By Marena Mane of Māori Television
Indigenous students from West Papua studying at universities across Aotearoa are defying an order from the Indonesian government to return home.
In January, more than 40 students were told that Indonesia would no longer be funding autonomous West Papuan scholarships so they had to pack up and leave.
Laurens Ikinia of the Hubula tribe and fellow student Esniel Mirin of the Kimyal tribe, both from the central highlands of West Papua, say they have been stripped of their dream for a brighter future.
“The government has terminated about 42 students here in Aotearoa New Zealand who are the recipients of Papua provincial government scholarships and I am one of the students who was terminated and this is really worrying me,” Ikinia said.
Ikinia and Mirin have both been struggling to support themselves since the scholarship decision was made. Living costs are rising and tuition fees are high for overseas students here.
“What we are trying to do just to survive is do some part-time jobs as long as we can but, unfortunately, some students cannot work because of their visa conditions. I don’t know how long it’s going to take us but that’s what we are doing just to survive,” Ikinia said.
Mirin said he found it hard to talk about the issue as he was not able to support himself and not able to work.
“I’m trying to communicate with my close friends from the campus or the churches I attend and they help me a lot,” he said.
“We are calling the Indonesian President, Joko Widodo, to respond to our request so in the future we can continue our programmes and success because this is kind of Indonesians trying to manipulate our education rights.”
The Indonesian embassy gave a written response to Māori Television’s request for comment, stating that the scholarships were wholly managed by Papua’s democratically elected provincial government. The embassy also said:
“These students are part of a total of 593 students from Papua province receiving the ‘Papua Special Autonomy Scholarship’… only those who have exceeded the allocated time of the scholarship and those who cannot meet the academic requirements are being recalled.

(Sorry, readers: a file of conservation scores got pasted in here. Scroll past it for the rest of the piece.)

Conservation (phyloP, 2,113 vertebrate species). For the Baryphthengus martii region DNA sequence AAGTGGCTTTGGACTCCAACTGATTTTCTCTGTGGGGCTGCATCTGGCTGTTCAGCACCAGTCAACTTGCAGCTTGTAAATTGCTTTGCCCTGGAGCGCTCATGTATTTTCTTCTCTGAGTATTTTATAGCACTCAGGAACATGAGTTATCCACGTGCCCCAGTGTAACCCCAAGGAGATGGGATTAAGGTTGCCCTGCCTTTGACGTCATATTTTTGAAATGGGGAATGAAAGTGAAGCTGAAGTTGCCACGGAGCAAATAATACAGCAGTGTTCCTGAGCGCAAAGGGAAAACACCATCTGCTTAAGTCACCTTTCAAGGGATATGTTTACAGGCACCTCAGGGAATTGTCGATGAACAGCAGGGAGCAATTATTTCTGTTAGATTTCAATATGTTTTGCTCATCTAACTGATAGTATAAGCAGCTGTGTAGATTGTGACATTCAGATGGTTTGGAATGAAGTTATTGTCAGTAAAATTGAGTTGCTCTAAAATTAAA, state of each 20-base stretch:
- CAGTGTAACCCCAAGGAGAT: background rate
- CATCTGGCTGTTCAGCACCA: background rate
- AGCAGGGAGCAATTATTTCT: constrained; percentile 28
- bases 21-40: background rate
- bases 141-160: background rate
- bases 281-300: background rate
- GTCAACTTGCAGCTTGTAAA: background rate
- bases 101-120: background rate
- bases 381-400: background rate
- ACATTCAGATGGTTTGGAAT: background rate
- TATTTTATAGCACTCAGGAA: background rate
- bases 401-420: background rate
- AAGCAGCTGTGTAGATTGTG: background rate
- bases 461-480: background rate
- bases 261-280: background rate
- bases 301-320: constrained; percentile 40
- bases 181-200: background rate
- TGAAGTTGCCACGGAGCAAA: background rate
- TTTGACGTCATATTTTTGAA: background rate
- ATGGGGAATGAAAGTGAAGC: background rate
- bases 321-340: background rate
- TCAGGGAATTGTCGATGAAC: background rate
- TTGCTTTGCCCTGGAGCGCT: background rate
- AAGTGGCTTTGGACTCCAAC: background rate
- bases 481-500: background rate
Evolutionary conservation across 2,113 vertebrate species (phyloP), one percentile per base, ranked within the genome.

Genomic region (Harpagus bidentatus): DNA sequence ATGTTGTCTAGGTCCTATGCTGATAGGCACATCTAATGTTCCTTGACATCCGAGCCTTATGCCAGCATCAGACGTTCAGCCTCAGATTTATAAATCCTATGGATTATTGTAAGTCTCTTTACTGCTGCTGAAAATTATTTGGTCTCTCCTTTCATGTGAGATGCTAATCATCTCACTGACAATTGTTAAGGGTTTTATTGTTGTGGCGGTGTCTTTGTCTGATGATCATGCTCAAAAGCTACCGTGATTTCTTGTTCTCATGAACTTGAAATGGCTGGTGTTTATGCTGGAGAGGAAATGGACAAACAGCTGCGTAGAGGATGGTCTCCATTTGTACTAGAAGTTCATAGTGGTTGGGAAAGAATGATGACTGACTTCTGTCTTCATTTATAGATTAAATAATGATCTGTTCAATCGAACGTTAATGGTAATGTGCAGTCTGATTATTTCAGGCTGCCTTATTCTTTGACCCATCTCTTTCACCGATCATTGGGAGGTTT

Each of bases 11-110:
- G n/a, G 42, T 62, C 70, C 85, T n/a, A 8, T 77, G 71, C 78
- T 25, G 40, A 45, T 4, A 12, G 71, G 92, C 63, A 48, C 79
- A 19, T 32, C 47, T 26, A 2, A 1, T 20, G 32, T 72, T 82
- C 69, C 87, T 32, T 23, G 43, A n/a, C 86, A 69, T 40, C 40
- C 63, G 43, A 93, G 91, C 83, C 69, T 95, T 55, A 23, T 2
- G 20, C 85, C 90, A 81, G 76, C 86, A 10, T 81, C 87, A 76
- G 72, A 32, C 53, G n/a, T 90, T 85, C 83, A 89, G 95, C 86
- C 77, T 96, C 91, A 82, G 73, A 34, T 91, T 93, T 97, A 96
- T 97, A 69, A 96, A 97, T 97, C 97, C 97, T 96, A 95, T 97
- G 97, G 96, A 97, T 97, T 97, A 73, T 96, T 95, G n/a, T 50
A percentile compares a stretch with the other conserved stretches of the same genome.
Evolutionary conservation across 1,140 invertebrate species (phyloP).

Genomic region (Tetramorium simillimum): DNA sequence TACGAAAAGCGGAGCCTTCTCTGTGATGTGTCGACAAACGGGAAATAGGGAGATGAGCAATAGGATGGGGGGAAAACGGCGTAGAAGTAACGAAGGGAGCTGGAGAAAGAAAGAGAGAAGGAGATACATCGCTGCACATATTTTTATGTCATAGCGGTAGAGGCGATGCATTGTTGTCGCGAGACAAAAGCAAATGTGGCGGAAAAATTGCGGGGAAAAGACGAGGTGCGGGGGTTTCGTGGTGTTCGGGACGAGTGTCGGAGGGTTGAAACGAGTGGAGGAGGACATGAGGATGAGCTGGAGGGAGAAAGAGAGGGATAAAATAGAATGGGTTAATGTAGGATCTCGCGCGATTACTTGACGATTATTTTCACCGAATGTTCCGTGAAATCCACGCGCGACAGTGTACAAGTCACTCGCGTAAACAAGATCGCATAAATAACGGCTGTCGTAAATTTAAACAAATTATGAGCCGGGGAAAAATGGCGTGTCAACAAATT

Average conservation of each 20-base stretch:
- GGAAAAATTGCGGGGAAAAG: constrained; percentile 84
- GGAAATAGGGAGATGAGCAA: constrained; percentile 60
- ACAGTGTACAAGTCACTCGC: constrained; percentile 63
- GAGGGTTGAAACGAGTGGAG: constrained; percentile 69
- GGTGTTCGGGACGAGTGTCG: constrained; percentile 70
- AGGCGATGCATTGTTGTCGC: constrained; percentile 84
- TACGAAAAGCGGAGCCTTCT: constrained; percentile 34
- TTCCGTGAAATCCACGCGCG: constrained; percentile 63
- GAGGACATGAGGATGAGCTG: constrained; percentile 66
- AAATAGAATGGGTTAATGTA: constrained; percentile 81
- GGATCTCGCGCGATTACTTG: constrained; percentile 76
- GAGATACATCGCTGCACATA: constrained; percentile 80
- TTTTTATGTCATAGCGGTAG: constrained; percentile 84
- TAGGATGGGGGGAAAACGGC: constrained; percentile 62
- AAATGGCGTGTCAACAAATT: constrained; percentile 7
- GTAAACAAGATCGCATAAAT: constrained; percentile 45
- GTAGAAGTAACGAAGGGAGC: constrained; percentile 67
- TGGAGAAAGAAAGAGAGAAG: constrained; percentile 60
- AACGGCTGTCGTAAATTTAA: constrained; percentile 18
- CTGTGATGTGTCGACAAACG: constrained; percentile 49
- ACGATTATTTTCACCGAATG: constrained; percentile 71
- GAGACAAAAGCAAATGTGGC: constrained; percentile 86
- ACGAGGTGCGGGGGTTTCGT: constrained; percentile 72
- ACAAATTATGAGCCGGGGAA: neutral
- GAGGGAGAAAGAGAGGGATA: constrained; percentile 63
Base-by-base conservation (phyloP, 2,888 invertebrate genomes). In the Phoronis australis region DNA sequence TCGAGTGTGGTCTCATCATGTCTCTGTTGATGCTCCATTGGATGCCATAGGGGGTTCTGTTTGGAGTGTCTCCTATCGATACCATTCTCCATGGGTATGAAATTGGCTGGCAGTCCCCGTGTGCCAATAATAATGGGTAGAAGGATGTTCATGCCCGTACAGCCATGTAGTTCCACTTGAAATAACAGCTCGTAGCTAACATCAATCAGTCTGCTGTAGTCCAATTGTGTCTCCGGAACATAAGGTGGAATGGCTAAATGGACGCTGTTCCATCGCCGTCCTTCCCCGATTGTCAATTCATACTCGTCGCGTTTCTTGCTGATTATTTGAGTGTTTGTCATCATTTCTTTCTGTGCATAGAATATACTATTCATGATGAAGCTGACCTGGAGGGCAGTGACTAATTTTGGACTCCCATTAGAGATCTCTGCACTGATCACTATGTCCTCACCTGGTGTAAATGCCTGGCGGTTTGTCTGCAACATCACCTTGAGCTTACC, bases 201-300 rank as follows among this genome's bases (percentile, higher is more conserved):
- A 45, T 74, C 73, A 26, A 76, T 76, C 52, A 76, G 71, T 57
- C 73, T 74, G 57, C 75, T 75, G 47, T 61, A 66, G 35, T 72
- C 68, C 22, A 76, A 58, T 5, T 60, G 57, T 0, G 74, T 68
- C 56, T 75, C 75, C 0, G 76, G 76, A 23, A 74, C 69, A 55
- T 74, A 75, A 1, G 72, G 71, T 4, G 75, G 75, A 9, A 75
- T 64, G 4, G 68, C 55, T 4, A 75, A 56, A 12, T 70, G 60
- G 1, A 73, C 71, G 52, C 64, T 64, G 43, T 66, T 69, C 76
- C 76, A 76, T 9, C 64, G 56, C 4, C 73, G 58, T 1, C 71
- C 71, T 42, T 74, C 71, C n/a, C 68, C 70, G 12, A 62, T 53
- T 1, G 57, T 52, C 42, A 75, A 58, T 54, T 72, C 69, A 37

“The decision to repatriate certain students does not impact on those students who remain on track with regards to their studies abroad.
“The assessment is also conducted to ensure other eligible students from Papua province also obtain the same opportunity in pursuing their studies.”
The embassy also said it had tried to resolve various aspects of the issue including possible outstanding tuition and living fees.
But for students such as Ikinia the suggestion he is being sent home because he has been failing, has no foundation.
“I came to New Zealand in 2016, I did my New Zealand language programme for five months and then I studied my international contemporary studies, bachelor programme, I studied in 2017 and then I finished in 2019 in three years and then I studied for my master’s programme in 2020,” he says.
“I’m just about to finish and then they put my name on the list and then they claim that I’m not making any progress, which is baseless. This is something that we have written a letter to the government to clarify — the evidence that the government used to categorise all these 42 students not making progress.”
Ikinia is reaching out to institutions, organisations and communities for their support on behalf of the Papuan Students Association of Oceania.
“We humbly request the people of Aotearoa, New Zealand to open your arms to welcome us as a Pacific family.
“It’s been a long, long time where West Papuans, indigenous peoples have not spoken about our education rights and we are calling for the sake of humanity.”
Marena Mane is a Te Ao Māori News reporter. Republished with permission.
Article by AsiaPacificReport.nz